Hi guys, I stared working with UnitySteer .Currently I am working on an app where agents move along a sequence of predefined paths .I set obstacles between the way points using UnitySteer's SteerForSphericalObstacleAvoidance behavior. I can see that my vehicle which uses AutomomousVEhicle checks against several obstacles once they fell into its range ,however its avoidance behavior always related to one obstacle .If ,for instance , I put two spherical obstacles close one to another so there is no gap between them ,The agent will calculate the obstacle only of one of them and path at its side even if its overlapped by second obstacle collider.Is there a way to force the agent to treat am array of closely positioned obstacles so that it would not pass between them ?
Thank a lot !
I haven't worked with UnitySteer at all, but my guess would be that it won't handle adjacent obstacles the way you'd like it to (although I could be wrong about that).
Generally speaking, getting around one sphere is a collision avoidance problem, while getting around two spheres side by side is a little more of a pathfinding problem.
That said, it should be possible to extend the obstacle avoidance behavior to work with other convex objects (although you might have to code it yourself if UnitySteer doesn't support it). For example, if you were to add support for capsules and represent the two spheres using that shape, the agents should then steer around them as desired.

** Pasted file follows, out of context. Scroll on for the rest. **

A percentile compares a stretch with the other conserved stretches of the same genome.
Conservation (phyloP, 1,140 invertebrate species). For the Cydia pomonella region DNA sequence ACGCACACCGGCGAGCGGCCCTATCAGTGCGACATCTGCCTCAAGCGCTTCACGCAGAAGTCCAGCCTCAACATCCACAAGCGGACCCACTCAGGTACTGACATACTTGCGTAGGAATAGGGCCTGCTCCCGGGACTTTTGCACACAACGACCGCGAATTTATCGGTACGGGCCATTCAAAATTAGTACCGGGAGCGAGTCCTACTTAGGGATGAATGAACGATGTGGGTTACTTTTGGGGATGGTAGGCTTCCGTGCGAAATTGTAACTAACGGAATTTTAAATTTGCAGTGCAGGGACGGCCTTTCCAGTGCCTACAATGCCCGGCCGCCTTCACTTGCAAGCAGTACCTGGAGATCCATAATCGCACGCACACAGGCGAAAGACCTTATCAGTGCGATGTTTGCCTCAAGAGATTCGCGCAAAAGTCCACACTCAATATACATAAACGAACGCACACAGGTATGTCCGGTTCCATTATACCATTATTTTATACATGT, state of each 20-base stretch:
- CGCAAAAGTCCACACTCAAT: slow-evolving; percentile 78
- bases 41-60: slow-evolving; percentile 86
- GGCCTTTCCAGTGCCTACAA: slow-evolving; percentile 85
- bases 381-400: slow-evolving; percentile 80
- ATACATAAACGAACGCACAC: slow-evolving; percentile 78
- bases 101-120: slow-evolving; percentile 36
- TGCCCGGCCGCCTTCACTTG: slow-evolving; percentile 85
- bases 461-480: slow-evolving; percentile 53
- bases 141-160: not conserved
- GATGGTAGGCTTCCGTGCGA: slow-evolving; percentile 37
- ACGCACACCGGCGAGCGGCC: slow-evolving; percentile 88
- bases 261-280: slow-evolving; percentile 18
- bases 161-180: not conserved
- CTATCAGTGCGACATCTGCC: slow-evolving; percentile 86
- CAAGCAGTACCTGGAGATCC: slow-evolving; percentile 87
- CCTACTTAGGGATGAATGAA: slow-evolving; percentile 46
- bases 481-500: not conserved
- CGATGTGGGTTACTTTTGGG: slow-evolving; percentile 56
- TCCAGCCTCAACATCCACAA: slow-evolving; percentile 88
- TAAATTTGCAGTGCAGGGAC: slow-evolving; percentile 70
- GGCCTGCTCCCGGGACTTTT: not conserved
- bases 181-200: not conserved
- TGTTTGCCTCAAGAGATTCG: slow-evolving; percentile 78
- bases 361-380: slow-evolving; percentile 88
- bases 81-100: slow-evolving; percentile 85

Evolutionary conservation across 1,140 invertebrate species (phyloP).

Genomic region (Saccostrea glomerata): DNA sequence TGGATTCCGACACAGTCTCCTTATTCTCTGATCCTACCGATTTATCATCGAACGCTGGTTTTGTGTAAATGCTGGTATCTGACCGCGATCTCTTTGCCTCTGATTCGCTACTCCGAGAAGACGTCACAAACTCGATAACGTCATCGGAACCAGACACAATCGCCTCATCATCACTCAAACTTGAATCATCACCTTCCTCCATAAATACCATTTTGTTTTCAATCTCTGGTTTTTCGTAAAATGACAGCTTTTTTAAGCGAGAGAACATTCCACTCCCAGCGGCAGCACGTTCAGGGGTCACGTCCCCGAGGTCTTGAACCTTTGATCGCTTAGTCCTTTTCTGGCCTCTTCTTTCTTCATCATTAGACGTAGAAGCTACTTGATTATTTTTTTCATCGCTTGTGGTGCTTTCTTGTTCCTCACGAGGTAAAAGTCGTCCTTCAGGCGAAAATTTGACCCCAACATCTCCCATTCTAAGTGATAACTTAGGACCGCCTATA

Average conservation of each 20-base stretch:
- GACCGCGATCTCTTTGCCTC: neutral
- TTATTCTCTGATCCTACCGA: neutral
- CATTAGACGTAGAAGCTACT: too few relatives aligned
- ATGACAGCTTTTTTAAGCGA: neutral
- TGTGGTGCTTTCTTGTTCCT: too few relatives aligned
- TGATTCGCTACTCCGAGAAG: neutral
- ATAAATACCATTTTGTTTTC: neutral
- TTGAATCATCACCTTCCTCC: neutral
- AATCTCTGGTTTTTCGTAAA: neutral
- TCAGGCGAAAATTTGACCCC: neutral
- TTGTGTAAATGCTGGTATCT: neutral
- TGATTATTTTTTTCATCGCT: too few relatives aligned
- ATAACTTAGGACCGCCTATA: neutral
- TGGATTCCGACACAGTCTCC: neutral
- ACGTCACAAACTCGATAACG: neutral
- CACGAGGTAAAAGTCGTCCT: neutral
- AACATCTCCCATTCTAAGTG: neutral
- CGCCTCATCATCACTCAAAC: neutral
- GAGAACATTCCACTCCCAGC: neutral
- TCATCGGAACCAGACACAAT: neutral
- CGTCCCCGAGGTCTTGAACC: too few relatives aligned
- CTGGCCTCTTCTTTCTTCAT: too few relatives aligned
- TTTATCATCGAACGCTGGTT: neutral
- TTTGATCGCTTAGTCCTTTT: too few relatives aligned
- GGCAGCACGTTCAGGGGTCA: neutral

Maybe someone else will have a better answer though.
Can you just use a recall? Do the same thing twice , the second instance should be on the result, when the results are not equal or no difference in environment was observed the result should be the end of the loop as it currently is and the action completed. It seems to me that your problem stems from having a working flow that assumes that once an INCOMPLETE correct result is found that the move can be excuted. If so you should avoid changing the environment when this action is taking place because such a system can not deal with changes on the fly unlike a continous check that uses sensor input for updated feedback to determine a path. The event (I am on a new Tile) for example could simple ask the (following example-->) algorithm again to pop out a YES/NO list of options that are accetable ot the user depending on your preferred settings.
For example you can use an A* algorith to determine which path is admissable, however this path is a constant and the move requires time 't' (seconds). If on 0.5t the environment would change (moving walls in a maze) the path becomes invalid and needs to be recalculated for a new admissable result. This is impossible without a sensor like system that detects the environment (let's assume a 2D tile based Grid of 1 : 1 tiles (meters))
Weigh carefully the decision as to how you want to balance your pathfinding relative to the speed the environment can change.
If you calculate a path per frame your object will react instantaneously and the cost is maximized in performance. If you react once every year it's quite the opposite, so consider when the events occur and how quickly the response must be to such an event to find the best result:cost ratio.